Fri Aug 10th, 2018 at 07:01:05 PM EST
The historical event of a savage bombing inside Iran's new leadership after the Islamic Revolution of 1979. The Pahlavi monarchy was ousted, kept in power for decades by foreign states: USA, UK and Israel (Mossad trained the Savak secret police). The occupation of the U.S. Embassy and hostage taking uncovered top secrets detrimental to both the CIA and Mossad. How the Reagan administration managed to make a deal with the Islamic Republic of Iran to keep the hostages imprisoned until after the presidential election of 1980 is one of the secrets of the "deep state" - Pentagon and IC (27 units).
In addition to the deal with Iran, delivering spare-parts needed to keep the Western purchased fighter planes in the air, the CIA used the proceeds to fund the right-wing extremists in Central America: El Salvador and Nicaragua. The military goods were delivered to Iran through emissaries of Israel.
Rear Adm. John M. Poindexter, the President's former national security adviser, testified that he had approved diversion of the profits to the contras without ever telling President Reagan or anyone else.
○ 'The Buck Stops Here' | The New York Times - July 1987 |
A list of America's dirty wars with special forces training in Fort Bragg in the techniques of torture and effective guerrilla warfare.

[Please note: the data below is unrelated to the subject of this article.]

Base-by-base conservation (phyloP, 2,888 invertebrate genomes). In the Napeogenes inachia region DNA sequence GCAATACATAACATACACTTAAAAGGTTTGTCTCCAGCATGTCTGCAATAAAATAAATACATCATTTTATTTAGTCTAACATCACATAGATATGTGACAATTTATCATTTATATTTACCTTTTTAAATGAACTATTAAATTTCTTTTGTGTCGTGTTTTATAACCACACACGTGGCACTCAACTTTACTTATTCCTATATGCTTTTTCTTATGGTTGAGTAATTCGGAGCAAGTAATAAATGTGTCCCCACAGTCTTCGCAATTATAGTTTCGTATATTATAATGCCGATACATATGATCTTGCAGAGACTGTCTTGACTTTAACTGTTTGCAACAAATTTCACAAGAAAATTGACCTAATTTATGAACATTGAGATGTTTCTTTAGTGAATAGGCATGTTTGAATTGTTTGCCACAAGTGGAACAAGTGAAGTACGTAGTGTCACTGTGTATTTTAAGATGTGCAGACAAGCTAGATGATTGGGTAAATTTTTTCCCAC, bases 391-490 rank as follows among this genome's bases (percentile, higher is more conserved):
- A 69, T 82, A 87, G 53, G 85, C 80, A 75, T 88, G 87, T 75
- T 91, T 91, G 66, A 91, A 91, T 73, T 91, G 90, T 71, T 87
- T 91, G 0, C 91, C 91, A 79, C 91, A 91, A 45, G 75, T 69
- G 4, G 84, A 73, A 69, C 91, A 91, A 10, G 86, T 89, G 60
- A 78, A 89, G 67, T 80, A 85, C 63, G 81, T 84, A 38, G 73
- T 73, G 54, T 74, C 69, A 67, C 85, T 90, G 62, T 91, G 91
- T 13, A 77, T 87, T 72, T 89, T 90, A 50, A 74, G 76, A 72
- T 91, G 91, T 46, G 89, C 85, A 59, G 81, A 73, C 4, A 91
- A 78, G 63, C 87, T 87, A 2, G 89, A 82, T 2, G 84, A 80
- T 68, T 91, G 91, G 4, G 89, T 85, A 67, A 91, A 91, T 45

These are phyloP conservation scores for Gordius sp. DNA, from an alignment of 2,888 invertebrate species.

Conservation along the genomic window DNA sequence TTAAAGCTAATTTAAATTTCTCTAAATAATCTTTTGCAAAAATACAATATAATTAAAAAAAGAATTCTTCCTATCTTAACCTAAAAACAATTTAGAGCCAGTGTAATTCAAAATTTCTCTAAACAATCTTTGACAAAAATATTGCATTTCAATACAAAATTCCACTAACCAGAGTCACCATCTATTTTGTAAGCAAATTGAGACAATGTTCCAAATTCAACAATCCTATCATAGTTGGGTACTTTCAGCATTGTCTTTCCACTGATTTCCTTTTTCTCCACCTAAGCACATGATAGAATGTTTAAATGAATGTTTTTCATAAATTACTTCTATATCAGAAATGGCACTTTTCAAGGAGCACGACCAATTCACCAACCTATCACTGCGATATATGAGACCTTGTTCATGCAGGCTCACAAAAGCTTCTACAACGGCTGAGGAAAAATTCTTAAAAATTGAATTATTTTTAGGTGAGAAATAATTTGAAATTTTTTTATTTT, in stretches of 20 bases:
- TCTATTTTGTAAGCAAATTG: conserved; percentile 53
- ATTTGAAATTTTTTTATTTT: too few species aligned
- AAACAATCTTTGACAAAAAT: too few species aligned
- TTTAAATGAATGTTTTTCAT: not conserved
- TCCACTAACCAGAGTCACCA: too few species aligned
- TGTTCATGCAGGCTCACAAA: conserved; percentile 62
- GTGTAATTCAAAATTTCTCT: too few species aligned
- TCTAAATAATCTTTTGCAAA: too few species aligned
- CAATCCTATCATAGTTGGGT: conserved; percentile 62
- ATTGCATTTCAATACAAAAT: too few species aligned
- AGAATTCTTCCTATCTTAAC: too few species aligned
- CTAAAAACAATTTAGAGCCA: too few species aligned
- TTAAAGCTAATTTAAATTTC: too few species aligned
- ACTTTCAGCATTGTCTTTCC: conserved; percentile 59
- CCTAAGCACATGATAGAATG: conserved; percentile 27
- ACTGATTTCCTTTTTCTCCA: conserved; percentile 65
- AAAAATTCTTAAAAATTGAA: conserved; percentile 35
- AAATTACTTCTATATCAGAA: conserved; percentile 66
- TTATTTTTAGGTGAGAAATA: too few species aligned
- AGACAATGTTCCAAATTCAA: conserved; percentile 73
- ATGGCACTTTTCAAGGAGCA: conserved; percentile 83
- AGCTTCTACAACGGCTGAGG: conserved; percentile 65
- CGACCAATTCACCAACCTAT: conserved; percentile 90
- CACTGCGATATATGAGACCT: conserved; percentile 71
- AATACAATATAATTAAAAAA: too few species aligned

○ Ten of the Most Lethal CIA Interventions in Latin America | TeleSur |
More below the fold ...
Back to Iran and The Netherlands as a trial gets underway of two Moroccan gang suspects hired to liquidate two Iranians living with a new identity after receiving asylum!!! How deep must a nation sink and pretend it opposed terror of all sorts. Hypocrisy certainly after placing heavy diplomatic and economic sanctions on the Russian Federation since 2014.
First back to the horrific campaign of murderous bombings in Tehran in 1981.
Message to Massoud Rajavi: 'Strike the heads of the serpent'
The eruption of riots was actually MKO's first organized armed revolt to steer the country to the verge of a chaotic atmosphere and anarchy and it was followed by daily scattered clashes, bombings and terrorist atrocities. The ousted Bani-Sadr himself used as the pretext to trigger MKO's armed revolt, encouraged the group to precipitate the created crises by a wave of violent activities including assassination of high-ranking statesmen and personalities. In her confessions after her arrest, Sudabeh Sadifi, an adviser to Bani-Sadr, asserted that Bani-Sadr after his dismissal in a message to Massoud Rajavi, MKO's leader, urged him to "Start striking their heads. There is no other way."